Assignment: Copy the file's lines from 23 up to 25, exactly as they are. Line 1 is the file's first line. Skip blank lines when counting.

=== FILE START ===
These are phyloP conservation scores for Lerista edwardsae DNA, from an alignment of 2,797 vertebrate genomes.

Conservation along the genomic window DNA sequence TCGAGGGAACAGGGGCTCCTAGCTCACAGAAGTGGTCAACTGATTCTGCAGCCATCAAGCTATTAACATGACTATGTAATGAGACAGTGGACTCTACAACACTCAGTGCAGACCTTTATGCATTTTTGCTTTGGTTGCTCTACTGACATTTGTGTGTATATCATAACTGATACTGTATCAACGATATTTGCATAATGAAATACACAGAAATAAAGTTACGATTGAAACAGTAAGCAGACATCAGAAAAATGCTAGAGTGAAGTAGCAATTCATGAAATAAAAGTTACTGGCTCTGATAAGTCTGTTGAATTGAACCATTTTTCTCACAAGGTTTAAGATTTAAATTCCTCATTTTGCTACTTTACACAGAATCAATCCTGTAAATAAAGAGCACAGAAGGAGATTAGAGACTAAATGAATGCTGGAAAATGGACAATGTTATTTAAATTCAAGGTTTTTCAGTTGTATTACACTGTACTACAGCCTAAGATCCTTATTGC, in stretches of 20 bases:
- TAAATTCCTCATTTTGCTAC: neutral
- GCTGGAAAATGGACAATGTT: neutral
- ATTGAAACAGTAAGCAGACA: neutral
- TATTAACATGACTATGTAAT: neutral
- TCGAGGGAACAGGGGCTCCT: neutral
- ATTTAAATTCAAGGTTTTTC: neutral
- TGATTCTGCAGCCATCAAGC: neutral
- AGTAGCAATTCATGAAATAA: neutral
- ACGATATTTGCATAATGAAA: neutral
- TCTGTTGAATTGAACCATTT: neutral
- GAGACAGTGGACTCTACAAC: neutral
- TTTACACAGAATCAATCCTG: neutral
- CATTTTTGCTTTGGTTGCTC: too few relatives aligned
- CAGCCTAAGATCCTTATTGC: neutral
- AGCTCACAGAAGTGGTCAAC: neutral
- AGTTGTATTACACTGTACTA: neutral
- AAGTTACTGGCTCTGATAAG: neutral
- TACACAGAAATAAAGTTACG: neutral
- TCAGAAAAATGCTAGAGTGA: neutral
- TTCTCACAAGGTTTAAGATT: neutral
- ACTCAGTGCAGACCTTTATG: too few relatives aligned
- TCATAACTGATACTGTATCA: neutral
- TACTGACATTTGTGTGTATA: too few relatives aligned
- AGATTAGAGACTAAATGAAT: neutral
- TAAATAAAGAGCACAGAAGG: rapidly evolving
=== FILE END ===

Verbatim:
- ACTCAGTGCAGACCTTTATG: too few relatives aligned
- TCATAACTGATACTGTATCA: neutral
- TACTGACATTTGTGTGTATA: too few relatives aligned